Cockerill faces anxious wait before learning of Scotland releases

Back-row Magnus Bradbury faces scan on shoulder injury sustained against Toulon

Pierre Schoeman
Pierre Schoeman is expected to make his return for Edinburgh on Friday. ***Image: ©Fotosport/David Gibson.***

IT WAS back to earth with a bump yesterday for Edinburgh after their Champions Cup heroics, as a severely depleted squad began preparations for Friday’s PRO14 match against Zebre. With more than a full team away on Scotland duty and a fair few others out injured, Richard Cockerill had no more than the bare bones of the group that beat Toulon to work with.

The head coach will learn later today (Tuesday) which players will be released back to him from the Scotland camp, but he knows all the same that parts of the team who will take the field in Parma could well have little more than a passing resemblance to the one that performed so well against the French club three days ago. There has already been some good news for the coach, as Duhan van der Merwe is fit again after injury and Pierre Schoeman is available after serving a four-match suspension, but some places in Friday’s team – particularly in the pack – will have to go to players with little or no experience at this level.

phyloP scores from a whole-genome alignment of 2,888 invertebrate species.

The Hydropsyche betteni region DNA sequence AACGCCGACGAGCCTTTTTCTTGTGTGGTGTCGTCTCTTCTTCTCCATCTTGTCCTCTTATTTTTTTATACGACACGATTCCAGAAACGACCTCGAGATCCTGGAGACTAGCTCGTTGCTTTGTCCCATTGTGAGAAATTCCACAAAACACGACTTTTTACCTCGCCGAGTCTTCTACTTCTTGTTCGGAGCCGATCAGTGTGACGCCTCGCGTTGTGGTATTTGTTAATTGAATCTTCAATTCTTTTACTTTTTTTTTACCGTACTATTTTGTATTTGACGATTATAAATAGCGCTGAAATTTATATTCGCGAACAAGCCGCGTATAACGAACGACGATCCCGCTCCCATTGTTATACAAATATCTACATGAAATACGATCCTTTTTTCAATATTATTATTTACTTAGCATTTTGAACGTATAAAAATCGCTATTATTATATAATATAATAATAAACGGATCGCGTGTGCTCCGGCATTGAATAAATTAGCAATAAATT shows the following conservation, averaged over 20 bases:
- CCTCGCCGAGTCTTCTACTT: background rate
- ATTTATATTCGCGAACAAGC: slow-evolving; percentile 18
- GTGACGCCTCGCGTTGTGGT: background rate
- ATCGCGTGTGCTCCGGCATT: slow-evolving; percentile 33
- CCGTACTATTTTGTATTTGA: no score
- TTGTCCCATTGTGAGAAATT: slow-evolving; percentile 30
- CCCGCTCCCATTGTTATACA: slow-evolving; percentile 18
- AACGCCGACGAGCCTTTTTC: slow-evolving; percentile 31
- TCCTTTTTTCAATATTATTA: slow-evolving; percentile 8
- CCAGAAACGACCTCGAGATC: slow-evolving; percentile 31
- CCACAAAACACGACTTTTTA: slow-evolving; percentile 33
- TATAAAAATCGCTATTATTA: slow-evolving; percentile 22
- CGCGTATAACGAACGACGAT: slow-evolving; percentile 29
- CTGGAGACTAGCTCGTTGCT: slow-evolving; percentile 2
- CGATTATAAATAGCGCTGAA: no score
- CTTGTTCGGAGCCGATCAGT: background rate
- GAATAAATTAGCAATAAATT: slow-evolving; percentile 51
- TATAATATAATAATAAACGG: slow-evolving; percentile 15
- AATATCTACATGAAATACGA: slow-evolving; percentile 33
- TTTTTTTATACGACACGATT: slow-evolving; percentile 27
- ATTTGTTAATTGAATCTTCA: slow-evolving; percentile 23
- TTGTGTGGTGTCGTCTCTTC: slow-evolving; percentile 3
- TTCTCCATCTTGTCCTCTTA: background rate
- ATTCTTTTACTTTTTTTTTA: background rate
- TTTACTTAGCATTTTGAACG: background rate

“We’ve got 17 away at the moment,” Cockerill said yesterday. “We could do with some [being released by Scotland], because this morning we trained and we’ve got no second rows. Not one senior back-rower trained, because Vili Mata has got some bumps and bruises and everybody else is either injured or playing for Scotland.

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“It’s a World Cup year. It’s an inflated [Scotland] squad, isn’t it?: 40-odd players in the squad to train. It makes it difficult, but it is what it is and there’s nothing you can do.

“All our tightheads are there, two hookers, looseheads, all our locks, all our back-rowers. You’d like to build on momentum. Circumstance to an extent has gone against us – if you have [the injured Fraser] Mackenzie and Lewis] Carmichael in the squad, you have two very good second-rows.”

Bradbury concern

Another player ruled out by injury is Magnus Bradbury, who was due to have a scan yesterday on the shoulder damage he sustained against Toulon. “I don’t think it will be good news,” Cockerill said of the back-rower.

Of those forwards who are fit and away with Scotland at present, the coach is most hopeful about Ross Ford, Luke Hamilton, one of the tightheads and Jamie Ritchie. With Glasgow Warriors’ Stuart Hogg injured, Cockerill expects his own Blair Kinghorn to be in Gregor Townsend’s squad to play Wales a week on Saturday, but the back division could still be bolstered by the return of the in-form Henry Pyrgos and Matt Scott.

Even if most or all of those Scotland players are released, however, Cockerill will have to rely on new blood such as Mungo Mason, who impressed in the pre-season friendly against Bath and is now part of the Scotland Sevens squad. Given how well the likes of James Johnstone and Darcy Graham have adapted since being called up from sevens, the coach expects the likes of Mason and the other newcomers to seize the chance to impress should it come.